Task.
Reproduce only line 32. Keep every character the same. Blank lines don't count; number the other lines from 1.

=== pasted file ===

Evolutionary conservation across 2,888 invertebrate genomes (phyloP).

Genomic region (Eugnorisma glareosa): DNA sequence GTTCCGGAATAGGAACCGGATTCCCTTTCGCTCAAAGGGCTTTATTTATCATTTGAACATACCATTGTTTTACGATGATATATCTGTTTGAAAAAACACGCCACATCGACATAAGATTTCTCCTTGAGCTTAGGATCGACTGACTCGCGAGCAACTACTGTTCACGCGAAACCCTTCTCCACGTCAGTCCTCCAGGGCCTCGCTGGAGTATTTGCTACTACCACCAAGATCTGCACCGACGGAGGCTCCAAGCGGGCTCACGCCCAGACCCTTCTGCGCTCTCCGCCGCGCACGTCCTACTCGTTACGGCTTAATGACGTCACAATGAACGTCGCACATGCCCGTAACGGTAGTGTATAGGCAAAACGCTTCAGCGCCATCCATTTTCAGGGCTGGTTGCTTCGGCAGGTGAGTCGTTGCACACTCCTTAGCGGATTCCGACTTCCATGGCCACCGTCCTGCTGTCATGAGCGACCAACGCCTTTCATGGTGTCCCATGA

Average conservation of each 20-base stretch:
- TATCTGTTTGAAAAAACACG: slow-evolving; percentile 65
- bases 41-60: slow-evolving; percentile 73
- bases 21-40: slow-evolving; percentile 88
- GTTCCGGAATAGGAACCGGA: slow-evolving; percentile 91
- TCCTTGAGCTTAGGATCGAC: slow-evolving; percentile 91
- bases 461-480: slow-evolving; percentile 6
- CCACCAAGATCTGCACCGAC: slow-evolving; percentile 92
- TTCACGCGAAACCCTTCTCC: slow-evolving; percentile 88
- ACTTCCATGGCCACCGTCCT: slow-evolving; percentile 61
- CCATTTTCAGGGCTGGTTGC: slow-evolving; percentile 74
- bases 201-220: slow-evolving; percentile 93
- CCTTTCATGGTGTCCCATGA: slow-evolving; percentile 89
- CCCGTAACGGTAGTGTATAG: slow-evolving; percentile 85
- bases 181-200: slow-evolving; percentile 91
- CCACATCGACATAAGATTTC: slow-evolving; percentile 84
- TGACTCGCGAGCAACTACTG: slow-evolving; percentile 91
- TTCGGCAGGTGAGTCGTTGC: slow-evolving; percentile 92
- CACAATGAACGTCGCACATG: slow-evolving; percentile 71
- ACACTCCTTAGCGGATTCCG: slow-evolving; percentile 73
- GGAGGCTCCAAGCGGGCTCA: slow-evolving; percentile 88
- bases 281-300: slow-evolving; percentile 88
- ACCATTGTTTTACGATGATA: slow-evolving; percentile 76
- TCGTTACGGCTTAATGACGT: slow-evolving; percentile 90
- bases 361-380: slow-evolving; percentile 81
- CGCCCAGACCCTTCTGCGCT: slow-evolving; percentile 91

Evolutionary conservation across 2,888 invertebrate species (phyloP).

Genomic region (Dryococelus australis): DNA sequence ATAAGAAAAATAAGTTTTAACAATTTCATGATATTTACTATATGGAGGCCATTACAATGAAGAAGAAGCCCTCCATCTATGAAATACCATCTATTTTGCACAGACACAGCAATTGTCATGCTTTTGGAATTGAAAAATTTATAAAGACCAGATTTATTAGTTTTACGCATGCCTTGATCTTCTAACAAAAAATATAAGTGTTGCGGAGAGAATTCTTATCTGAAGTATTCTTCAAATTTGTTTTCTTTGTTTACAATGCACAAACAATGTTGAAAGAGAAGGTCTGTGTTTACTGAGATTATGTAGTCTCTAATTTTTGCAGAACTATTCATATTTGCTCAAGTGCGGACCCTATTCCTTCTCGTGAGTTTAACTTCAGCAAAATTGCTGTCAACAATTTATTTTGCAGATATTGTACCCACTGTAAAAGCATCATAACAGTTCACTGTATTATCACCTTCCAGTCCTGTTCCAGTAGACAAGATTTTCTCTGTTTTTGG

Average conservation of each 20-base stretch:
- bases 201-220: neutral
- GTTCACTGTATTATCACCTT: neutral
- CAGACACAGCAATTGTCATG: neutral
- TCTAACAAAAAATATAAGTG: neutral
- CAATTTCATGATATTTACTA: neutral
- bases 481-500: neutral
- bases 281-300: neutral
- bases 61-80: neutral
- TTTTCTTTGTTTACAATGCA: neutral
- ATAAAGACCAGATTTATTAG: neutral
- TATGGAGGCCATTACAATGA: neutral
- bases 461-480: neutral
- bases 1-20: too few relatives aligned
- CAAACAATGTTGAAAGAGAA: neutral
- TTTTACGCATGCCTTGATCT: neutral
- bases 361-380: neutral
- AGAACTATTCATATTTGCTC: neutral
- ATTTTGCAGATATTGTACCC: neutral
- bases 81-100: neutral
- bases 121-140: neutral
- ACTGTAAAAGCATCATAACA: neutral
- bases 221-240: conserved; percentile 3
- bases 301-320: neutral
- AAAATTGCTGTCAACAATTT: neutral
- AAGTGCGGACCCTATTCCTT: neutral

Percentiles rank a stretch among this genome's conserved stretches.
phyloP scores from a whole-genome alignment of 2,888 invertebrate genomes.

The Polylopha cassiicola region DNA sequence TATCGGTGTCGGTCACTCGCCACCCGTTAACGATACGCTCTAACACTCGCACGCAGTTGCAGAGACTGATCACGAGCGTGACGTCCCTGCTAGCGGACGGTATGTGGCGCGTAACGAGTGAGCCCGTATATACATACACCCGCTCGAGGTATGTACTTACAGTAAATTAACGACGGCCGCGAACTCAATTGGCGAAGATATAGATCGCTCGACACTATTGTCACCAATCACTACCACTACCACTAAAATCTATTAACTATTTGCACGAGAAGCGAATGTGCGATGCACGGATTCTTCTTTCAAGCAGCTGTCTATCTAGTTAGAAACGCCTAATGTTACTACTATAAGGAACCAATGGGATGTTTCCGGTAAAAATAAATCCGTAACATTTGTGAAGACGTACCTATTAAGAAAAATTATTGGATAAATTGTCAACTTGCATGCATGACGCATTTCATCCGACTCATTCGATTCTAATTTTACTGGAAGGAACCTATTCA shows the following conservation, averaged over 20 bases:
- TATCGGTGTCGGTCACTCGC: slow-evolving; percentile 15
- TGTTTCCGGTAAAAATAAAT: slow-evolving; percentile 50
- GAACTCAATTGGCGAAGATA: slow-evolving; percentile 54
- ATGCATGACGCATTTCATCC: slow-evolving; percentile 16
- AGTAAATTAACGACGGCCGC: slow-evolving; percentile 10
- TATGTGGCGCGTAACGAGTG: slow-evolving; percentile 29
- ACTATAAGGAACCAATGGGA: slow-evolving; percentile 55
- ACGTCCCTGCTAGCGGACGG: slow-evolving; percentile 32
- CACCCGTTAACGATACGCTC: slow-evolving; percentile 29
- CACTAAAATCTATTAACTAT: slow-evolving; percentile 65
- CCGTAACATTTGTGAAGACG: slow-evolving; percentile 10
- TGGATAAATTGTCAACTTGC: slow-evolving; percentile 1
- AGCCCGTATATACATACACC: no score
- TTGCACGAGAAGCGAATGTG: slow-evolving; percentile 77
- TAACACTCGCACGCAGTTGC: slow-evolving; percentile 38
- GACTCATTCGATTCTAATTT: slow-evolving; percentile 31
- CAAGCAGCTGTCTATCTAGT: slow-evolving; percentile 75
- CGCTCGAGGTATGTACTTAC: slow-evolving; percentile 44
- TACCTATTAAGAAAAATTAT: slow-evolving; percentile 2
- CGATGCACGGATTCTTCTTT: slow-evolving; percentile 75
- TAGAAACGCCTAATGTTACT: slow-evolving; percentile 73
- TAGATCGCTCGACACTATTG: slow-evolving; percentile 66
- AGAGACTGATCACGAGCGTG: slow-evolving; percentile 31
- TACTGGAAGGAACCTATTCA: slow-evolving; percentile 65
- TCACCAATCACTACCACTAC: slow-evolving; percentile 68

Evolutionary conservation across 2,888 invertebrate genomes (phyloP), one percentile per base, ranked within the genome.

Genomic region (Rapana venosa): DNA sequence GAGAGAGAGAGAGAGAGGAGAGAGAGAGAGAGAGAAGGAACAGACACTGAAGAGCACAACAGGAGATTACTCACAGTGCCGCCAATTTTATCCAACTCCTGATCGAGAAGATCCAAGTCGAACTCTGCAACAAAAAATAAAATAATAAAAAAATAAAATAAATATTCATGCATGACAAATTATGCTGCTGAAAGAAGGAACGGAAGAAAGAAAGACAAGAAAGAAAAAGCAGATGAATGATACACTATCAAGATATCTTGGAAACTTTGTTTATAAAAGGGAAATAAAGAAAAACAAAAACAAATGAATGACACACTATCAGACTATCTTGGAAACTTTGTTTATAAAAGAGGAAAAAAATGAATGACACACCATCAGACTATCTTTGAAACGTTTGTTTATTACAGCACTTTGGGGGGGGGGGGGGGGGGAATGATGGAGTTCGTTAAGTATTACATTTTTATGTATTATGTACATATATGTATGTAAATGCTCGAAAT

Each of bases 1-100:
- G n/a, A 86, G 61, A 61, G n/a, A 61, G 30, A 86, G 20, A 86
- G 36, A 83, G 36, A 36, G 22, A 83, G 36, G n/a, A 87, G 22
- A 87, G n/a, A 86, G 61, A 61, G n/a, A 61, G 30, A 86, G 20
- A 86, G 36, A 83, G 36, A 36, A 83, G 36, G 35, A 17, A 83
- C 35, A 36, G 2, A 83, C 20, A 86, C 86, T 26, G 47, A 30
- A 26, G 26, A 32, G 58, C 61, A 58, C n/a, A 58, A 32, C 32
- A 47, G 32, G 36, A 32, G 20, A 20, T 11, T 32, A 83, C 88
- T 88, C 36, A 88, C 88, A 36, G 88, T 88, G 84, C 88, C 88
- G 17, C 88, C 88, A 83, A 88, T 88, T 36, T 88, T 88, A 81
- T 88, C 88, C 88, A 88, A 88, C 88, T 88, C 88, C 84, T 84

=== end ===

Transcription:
- bases 201-220: neutral